Germany's Mariama Jamanka — a winner of exactly zero major international races in her life until now — drove to gold in the event, adding to her country's dominant showing at the sliding track in these Olympics.
Canada's Kaillie Humphries teamed with Phylicia George to get third in 3:22.89.
It was the third consecutive medal for both Meyers Taylor and Humphries. Meyers Taylor won bronze as a push athlete in 2010 and silver as a driver in 2014; Humphries won gold in each of those Olympic races.
The American sled piloted by Jamie Greubel Poser with brakeman Aja Evans finished fifth, 0.13 seconds off the podium. Greubel Poser won bronze in Sochi.
Outside the medal race, teams from Jamaica and Nigeria made history in Pyeongchang. The Jamaican sled became the first women’s sled from the country to compete in the games, while the Nigerian women became the first African nation to participate in women’s bobsled. Jamaica finished the competition in 19th. Nigeria finished 20th.
After 42 Years, US Wins Gold in Women's Cross-Country Skiing
Team USA ended their 42-year Olympic medal drought in cross-country skiing Wednesday and they made American cross-country history in the process.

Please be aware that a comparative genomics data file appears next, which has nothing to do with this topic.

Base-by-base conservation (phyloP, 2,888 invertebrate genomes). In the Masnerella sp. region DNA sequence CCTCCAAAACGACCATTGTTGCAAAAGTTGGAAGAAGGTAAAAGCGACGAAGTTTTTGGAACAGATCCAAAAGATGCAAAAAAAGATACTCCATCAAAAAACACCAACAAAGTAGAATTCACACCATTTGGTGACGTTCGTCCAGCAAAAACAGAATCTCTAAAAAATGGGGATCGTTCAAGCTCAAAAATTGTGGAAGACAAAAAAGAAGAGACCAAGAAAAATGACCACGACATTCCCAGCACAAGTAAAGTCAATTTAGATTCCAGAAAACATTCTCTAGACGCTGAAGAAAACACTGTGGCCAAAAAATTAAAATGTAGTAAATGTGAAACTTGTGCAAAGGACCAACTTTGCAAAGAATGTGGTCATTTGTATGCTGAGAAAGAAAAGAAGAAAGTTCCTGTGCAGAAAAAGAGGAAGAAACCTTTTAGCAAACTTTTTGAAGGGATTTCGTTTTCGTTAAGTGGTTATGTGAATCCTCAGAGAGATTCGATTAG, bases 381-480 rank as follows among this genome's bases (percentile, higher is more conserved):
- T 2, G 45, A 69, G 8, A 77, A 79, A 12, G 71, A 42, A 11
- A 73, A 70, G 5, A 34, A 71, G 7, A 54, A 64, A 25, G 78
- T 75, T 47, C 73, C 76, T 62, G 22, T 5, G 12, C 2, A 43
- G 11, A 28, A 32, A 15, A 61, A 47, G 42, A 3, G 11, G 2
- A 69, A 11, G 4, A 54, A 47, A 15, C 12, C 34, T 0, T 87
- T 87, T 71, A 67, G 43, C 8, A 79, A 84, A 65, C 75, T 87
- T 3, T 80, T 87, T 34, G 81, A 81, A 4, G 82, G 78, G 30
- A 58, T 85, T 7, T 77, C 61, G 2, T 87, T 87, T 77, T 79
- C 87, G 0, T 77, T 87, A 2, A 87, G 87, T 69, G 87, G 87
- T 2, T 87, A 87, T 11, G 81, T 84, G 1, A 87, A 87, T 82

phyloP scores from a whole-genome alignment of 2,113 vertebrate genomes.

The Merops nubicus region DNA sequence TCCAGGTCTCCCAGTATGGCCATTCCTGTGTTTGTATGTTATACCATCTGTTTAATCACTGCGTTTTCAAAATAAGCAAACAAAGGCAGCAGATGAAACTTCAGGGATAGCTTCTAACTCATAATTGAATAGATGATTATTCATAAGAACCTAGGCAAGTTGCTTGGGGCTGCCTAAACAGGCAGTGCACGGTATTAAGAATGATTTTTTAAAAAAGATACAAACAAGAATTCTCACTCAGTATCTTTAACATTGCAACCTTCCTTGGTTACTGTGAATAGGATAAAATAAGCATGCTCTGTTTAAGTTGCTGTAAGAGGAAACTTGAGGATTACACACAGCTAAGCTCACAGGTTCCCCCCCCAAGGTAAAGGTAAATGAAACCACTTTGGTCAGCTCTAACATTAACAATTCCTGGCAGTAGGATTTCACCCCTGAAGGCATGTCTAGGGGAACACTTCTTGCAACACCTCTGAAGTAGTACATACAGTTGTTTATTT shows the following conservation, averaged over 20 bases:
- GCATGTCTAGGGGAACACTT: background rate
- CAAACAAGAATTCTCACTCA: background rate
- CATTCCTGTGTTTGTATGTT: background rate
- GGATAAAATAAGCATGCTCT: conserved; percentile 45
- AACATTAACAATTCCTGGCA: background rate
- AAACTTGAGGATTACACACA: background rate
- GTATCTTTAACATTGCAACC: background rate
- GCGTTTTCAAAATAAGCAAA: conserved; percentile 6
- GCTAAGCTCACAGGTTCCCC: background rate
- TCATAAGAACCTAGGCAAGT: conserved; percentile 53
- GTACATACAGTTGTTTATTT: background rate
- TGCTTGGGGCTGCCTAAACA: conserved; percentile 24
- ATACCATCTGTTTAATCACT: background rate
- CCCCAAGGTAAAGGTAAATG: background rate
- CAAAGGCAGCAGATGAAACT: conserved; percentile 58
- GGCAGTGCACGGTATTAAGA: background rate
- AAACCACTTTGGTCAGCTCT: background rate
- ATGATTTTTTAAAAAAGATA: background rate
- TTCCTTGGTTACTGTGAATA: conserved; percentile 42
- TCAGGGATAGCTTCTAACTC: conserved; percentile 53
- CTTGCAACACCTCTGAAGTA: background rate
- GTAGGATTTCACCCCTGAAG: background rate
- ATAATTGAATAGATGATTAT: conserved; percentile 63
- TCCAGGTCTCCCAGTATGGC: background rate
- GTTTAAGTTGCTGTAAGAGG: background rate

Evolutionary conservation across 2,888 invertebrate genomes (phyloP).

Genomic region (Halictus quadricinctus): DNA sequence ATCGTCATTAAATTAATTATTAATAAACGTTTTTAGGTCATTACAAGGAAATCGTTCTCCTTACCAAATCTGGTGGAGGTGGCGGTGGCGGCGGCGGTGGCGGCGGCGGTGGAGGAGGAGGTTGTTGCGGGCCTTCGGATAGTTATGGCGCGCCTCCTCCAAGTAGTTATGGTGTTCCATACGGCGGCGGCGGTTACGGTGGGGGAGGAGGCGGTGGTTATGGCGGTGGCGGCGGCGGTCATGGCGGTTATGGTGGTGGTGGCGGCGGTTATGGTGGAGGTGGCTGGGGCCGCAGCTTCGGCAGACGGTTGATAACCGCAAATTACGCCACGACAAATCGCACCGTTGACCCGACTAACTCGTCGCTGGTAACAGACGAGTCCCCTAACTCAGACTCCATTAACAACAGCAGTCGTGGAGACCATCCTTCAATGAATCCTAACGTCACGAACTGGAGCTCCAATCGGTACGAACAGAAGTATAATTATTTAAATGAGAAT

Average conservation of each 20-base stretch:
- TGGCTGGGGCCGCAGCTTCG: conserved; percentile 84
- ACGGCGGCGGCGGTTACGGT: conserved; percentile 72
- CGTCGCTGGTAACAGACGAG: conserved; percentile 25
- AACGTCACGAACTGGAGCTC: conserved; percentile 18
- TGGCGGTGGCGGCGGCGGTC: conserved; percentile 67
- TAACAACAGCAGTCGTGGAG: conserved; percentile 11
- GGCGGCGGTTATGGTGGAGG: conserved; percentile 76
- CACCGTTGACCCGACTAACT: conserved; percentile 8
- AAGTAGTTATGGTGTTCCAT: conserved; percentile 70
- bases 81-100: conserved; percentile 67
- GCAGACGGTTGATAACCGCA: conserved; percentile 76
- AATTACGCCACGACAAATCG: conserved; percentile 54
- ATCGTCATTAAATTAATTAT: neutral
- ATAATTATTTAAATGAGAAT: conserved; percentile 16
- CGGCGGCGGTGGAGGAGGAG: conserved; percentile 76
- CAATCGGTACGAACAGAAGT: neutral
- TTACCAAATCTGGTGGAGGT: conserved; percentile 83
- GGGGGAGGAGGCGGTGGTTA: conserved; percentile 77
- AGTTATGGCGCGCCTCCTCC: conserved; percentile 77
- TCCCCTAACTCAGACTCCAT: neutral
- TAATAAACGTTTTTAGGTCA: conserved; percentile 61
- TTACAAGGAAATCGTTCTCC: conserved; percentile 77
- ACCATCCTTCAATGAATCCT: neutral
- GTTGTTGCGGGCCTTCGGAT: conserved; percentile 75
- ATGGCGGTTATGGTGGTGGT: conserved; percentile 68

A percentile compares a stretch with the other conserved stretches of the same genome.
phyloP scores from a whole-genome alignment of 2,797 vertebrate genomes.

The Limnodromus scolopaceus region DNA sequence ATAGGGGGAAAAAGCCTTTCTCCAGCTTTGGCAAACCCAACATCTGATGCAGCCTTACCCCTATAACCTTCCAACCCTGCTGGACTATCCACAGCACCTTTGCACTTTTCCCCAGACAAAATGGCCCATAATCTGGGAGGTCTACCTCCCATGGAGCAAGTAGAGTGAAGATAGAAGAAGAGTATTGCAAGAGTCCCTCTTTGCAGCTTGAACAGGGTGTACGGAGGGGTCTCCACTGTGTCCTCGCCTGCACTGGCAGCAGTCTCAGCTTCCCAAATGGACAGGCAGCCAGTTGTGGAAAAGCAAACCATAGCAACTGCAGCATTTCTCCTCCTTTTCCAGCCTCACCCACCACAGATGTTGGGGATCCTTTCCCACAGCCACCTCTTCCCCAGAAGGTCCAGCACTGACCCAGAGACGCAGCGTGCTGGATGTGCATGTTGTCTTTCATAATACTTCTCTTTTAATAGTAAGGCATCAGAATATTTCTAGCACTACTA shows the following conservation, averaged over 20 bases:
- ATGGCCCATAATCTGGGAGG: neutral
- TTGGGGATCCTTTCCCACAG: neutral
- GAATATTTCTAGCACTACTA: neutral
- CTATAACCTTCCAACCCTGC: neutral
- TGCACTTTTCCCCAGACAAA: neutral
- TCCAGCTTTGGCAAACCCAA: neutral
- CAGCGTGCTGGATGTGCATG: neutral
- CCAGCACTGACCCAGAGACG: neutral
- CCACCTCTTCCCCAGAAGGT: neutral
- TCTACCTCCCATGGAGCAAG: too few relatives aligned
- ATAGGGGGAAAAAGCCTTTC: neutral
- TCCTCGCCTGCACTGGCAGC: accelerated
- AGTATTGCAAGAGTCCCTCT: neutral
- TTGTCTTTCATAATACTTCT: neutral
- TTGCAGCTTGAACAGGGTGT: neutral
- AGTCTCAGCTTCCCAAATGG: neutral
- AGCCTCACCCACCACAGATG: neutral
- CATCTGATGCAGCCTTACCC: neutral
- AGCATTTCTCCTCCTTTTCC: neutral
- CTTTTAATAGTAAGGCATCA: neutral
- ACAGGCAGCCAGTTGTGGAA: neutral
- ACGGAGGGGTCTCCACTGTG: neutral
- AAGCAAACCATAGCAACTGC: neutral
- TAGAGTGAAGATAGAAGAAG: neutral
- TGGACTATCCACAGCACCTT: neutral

Jessie Diggins and Kikkan Randall became the first American cross-country skiers to capture a gold medal by winning the women’s team sprint at the Alpensia Cross-Country Centre in Pyeongchang, South Korea. Sweden captured silver and Norway took home bronze.
Diggins and Randall are the first American women to win an Olympic medal and join Bill Koch as the only American cross-country skiers to earn an Olympic medal.
Koch picked up the silver medal in the men's 30km in Innsbruck, Austria, in 1976.
Going into the team event, Diggins had three fifth-place finishes and a sixth-place finish in these Olympics.
Diggins’ other high finishes have come in the 4x5-kilometer relay (fifth), the skiathlon (fifth), the 10-kilometer freestyle (fifth) and the classic sprint (sixth). But throughout her career, she’s shined in the team sprint, winning gold at the world championship in 2013 and bronze at the world championship in 2017.